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tuck   
      

It Has 4 letters ( t u c k )         1 vowels ( u )         3 consonants ( t c k )         Word on the contrary kcut

Which the Definition/Meaning of tuck in categoryENGLISH - ETYMOLOGY 1
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English - Etymology 1

From Middle English _tuken, touken_ (“to torment, to stretch (cloth)”), from Old English _tūcian_ (“to torment, vex”) and Middle Dutch _tucken_ (“to tuck”), both from Proto-Germanic _*teuh-_, _*teug-_ (“to draw, pull”) (compare also _*tukkōną_), from Proto-Indo-European _*dewk-_ (“to pull”). Akin to Old High German _zucchen_ (“to snatch, tug”), _zuchôn_ (“to jerk”), Old English _tēon_ (“to draw, pull, train”). More at touch. VERB TUCK (_third-person singular simple present_ TUCKS, _present participle_ TUCKING, _simple past and past participle_ TUCKED) * (transitive) To pull or gather up (an item of fabric). [From 14thc.] * (transitive) To push into a snug position; to place somewhere safe or somewhat hidden. [From 1580s.] _TUCK in your shirt.  I TUCKED in the sheet.  He TUCKED the $10 bill into his shirt pocket._ * 1907, Robert W. Chambers, chapter I, _The Younger Set_: It was flood-tide along Fifth Avenue; motor, brougham, and victoria swept by on the glittering current; pretty women glanced out from limousine and tonneau; young men of his own type, silk-hatted, frock-coated, the crooks of their walking sticks TUCKED up under their left arms, passed on the Park side. * (intransitive, often with "in" or "into") To eat; to consume. [From 1780s.] * (ergative) To fit neatly. _The sofa TUCKS nicely into that corner.  Kenwood House is TUCKED into a corner of Hampstead Heath._ * To curl into a ball; to fold up and hold one's legs. _The diver TUCKED, flipped, and opened up at the last moment._ * To sew folds; to make a tuck or tucks in. _to TUCK a dress_ * To full, as cloth. * (LGBT, of a drag queen, transwoman, etc.) To conceal one’s genitals, as with a gaff or by fastening them down with adhesive tape. _Honey, have you TUCKED today? We don’t wanna see anything nasty down there._ * (when playing scales on piano keys) To keep the thumb in position while moving the rest of the hand over it to continue playing keys that are outside the thumb. ANTONYMS * untuck DERIVED TERMS * tuck away * tuck in * tuck into * nip and tuck TRANSLATIONS NOUN TUCK (_plural_ TUCKS) * An act of TUCKING; a pleat or fold. [From late 14thC.] * (sewing) A fold in fabric that has been stitched in place from end to end, as to reduce the overall dimension of the fabric piece. * A curled position. * (medicine, surgery) A plastic surgery technique to remove excess skin. * (music, piano, when playing scales on piano keys) The act of keeping the thumb in position while moving the rest of the hand over it to continue playing keys that are outside the thumb. * (diving) A curled position, with the shins held towards the body. RELATED TERMS * tucker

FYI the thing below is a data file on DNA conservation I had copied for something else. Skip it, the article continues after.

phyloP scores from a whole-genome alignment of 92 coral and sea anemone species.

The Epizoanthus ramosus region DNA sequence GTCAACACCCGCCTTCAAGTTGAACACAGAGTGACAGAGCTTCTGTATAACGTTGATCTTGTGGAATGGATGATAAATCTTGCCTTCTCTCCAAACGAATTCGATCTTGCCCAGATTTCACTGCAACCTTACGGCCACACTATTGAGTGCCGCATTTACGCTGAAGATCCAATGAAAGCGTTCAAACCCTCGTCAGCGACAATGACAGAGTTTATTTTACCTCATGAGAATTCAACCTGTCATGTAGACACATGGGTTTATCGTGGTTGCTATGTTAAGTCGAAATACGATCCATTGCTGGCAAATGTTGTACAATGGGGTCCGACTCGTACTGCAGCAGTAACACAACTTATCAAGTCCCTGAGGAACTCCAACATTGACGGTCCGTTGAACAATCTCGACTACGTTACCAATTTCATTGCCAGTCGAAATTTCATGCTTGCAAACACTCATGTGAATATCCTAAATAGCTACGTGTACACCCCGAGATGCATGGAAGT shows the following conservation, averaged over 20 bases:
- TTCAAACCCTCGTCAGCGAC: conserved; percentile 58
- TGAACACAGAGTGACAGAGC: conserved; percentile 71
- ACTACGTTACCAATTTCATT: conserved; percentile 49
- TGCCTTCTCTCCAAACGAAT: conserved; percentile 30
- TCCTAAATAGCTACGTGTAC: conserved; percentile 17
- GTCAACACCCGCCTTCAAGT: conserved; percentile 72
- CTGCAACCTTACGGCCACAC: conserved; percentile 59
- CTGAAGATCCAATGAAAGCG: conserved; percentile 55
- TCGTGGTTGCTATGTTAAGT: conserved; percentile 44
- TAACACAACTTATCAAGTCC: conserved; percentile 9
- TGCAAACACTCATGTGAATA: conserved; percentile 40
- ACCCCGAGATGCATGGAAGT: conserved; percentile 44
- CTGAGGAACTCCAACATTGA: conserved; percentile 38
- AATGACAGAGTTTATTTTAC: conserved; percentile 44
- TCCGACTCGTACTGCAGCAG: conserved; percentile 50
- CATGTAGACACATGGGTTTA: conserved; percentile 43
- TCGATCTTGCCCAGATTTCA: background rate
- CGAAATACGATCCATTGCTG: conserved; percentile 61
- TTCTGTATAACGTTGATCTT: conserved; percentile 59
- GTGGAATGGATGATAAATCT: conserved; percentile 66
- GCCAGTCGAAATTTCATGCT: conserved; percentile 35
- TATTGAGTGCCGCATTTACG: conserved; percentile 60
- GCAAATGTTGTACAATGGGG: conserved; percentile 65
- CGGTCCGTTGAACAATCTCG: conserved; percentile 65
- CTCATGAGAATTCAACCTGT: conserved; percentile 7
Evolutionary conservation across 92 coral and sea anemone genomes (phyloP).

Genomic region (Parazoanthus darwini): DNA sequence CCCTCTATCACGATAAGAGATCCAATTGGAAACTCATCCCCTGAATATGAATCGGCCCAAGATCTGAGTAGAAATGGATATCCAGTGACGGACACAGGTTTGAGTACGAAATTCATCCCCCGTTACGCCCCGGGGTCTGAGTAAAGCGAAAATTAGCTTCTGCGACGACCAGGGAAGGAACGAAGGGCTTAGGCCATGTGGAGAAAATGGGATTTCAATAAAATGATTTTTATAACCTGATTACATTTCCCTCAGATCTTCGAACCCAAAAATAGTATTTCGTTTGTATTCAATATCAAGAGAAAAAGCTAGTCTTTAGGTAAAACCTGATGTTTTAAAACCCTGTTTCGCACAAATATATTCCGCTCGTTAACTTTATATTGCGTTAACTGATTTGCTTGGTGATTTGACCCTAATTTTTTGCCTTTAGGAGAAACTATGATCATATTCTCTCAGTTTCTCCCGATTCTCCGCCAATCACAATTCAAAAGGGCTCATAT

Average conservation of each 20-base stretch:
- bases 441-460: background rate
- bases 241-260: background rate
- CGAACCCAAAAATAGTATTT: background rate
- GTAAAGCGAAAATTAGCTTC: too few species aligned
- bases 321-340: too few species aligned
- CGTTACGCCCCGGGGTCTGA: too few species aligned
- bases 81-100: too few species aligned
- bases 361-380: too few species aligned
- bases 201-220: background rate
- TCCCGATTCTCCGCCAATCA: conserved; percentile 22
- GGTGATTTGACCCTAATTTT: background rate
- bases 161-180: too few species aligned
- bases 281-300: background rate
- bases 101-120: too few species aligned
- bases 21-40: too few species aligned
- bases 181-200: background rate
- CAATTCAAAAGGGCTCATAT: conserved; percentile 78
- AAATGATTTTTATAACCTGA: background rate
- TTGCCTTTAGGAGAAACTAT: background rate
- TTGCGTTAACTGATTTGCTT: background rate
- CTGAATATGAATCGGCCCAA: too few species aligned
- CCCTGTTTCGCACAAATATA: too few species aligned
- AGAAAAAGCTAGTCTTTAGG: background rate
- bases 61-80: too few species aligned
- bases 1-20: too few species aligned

From Middle English tuken, touken (to torment, to stretch (cloth)), from Old English tūcian (to torment, vex) and Middle Dutch tucken (to tuck), both from Proto-Germanic *teuh-, *teug- (to draw, pull) (compare also *tukkōną), from Proto-Indo-European *dewk- (to pull). Akin to Old High German zucchen (to snatch, tug), zuchôn (to jerk), Old English tēon (to draw, pull, train). More at touch.

Verb

tuck (third-person singular simple present tucks, present participle tucking, simple past and past participle tucked)

  1. (transitive) To pull or gather up (an item of fabric). [From 14thc.]
  2. (transitive) To push into a snug position; to place somewhere safe or somewhat hidden. [From 1580s.]